Estimates of vertical eddy diffusivity in the upper mesosphere in the presence of a mesospheric inversion layer
- 1Geophysical Institute and Department of Atmospheric Sciences, University of Alaska Fairbanks, 903 Koyukuk Drive, Fairbanks, AK 99775-7320, USA
- 2Department of Physics and Astronomy, Clemson University, 118 Kinard Laboratory, Clemson, SC 29631-0978, USA
- 3Environmental Sensing and Network Group, National Institute of Information and Communications Technology, 4-2-1 Nukui-kita, Koganei, Tokyo 184-8795, Japan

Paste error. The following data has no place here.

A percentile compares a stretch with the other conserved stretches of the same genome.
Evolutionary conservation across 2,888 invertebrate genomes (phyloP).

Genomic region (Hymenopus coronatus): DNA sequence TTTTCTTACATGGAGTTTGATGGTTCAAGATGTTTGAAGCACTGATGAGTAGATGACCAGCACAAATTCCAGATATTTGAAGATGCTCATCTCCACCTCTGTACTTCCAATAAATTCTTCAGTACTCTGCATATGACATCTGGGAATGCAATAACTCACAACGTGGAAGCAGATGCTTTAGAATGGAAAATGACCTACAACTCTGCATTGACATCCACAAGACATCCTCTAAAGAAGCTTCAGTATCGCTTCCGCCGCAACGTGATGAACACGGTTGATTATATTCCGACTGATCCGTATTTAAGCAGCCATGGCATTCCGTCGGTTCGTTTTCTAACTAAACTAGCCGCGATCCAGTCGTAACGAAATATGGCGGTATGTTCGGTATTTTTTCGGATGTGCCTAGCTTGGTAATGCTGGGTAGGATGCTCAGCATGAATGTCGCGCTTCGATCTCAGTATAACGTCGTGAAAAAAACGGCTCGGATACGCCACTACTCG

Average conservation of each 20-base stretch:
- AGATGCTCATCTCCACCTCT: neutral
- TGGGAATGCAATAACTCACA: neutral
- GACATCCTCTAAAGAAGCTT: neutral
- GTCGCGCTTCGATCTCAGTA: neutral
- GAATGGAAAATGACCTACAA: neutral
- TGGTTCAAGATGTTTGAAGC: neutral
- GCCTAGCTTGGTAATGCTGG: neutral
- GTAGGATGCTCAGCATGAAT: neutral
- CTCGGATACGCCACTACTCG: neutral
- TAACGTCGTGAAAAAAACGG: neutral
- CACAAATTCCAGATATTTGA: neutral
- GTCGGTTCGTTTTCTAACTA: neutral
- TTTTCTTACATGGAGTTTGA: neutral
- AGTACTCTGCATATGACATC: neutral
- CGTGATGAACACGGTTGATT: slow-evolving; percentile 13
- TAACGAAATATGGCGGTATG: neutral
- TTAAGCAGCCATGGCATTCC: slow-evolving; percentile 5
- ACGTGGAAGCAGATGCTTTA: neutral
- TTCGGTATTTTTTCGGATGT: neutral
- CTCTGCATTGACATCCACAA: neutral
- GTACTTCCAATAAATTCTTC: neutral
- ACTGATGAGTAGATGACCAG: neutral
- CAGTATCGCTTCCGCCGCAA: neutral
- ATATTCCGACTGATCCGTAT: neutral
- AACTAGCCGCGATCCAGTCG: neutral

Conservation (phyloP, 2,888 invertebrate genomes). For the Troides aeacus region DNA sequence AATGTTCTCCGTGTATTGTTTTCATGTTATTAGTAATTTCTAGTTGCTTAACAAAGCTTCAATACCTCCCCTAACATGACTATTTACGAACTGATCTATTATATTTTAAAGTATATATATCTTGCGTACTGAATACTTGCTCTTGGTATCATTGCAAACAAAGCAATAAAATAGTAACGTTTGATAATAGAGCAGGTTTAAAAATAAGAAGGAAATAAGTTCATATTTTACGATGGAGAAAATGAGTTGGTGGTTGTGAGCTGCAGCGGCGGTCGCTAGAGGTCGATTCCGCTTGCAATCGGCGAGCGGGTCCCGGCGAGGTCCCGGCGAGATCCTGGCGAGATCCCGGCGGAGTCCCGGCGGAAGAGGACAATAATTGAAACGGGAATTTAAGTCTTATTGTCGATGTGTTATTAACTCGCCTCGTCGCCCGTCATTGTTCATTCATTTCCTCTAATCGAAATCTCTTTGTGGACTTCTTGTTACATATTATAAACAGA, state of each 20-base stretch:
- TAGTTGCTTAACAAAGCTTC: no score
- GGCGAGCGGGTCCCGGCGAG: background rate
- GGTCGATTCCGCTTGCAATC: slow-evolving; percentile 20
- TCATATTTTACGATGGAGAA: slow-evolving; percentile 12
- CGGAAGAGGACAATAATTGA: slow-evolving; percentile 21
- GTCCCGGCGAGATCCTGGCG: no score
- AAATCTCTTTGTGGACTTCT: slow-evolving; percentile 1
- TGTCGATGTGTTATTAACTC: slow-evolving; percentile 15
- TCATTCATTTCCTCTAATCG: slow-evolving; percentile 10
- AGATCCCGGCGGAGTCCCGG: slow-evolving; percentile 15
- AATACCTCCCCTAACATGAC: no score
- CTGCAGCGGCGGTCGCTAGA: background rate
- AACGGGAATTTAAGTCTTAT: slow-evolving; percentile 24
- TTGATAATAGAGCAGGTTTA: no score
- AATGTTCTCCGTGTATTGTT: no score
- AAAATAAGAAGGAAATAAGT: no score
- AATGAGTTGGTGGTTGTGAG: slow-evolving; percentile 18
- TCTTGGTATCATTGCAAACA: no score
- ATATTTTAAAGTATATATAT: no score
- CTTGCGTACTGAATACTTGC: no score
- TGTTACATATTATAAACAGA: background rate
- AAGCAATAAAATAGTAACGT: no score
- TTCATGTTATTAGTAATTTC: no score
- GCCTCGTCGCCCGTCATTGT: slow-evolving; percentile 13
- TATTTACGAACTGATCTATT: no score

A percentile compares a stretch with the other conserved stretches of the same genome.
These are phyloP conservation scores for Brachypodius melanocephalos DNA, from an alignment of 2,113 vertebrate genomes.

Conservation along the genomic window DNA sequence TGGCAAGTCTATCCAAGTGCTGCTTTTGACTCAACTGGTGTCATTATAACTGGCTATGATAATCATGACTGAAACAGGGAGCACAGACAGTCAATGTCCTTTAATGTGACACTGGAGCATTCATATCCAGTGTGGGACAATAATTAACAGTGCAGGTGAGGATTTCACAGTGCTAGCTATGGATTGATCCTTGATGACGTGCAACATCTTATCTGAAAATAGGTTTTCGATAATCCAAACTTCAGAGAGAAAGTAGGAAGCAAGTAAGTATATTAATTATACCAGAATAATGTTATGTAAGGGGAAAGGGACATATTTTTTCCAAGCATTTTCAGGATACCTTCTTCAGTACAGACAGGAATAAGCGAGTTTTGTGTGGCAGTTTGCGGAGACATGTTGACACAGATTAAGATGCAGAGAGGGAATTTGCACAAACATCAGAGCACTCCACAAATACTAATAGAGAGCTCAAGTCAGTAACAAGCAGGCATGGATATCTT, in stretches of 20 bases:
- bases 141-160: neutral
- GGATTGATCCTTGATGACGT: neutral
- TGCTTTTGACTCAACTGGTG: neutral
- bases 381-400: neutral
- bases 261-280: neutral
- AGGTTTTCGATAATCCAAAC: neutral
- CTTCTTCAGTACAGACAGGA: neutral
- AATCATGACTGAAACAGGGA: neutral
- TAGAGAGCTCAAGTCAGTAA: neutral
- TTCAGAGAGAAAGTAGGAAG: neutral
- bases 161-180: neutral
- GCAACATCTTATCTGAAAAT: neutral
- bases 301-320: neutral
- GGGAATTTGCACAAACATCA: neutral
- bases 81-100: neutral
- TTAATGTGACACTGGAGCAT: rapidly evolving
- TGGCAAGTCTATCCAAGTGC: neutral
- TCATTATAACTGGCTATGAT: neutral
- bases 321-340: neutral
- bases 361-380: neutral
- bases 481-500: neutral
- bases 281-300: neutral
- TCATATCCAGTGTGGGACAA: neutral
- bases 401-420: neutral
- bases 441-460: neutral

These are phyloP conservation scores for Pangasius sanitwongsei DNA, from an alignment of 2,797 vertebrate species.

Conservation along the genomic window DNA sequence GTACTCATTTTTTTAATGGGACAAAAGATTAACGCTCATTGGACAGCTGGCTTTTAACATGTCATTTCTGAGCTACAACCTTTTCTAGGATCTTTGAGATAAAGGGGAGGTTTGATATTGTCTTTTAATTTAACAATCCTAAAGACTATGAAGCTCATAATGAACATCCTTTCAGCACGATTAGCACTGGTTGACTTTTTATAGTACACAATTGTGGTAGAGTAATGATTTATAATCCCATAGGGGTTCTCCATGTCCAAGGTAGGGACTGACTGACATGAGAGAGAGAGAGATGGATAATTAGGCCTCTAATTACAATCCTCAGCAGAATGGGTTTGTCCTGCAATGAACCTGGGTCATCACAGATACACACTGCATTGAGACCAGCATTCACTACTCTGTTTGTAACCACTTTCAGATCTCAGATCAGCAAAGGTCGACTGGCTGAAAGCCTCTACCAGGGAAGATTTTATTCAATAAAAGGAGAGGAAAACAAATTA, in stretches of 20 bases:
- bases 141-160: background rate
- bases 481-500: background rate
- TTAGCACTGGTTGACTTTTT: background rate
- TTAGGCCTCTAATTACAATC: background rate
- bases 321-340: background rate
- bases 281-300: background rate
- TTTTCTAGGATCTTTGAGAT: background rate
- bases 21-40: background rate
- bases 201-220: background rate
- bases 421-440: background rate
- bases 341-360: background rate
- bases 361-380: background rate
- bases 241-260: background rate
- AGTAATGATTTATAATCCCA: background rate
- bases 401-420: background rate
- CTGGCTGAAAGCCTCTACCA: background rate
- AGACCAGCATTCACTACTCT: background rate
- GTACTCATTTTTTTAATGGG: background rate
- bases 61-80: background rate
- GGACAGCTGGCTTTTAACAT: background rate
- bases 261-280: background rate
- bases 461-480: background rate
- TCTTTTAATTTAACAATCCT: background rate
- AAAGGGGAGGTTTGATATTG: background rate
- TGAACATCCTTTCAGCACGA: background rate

Abstract. Rayleigh and resonance lidar observations were made during the Turbopause experiment at Poker Flat Research Range, Chatanika Alaska (65° N, 147° W) over a 10 h period on the night of 17–18 February 2009. The lidar observations revealed the presence of a strong mesospheric inversion layer (MIL) at 74 km that formed during the observations and was present for over 6 h. The MIL had a maximum temperature of 251 K, amplitude of 27 ± 7 K, a depth of 3.0 km, and overlying lapse rate of 9.4 ± 0.3 K km−1. The MIL was located at the lower edge of the mesospheric sodium layer. During this coincidence the lower edge of the sodium layer was lowered by 2 km to 74 km and the bottomside scale height of the sodium increased from 1 km to 15 km. The structure of the MIL and sodium are analyzed in terms of vertical diffusive transport. The analysis yields a lower bound for the eddy diffusion coefficient of 430 m2 s−1 and the energy dissipation rate of 2.2 mW kg−1 at 76–77 km. This value of the eddy diffusion coefficient, determined from naturally occurring variations in mesospheric temperatures and the sodium layer, is significantly larger than those reported for mean winter values in the Arctic but similar to individual values reported in regions of convective instability by other techniques.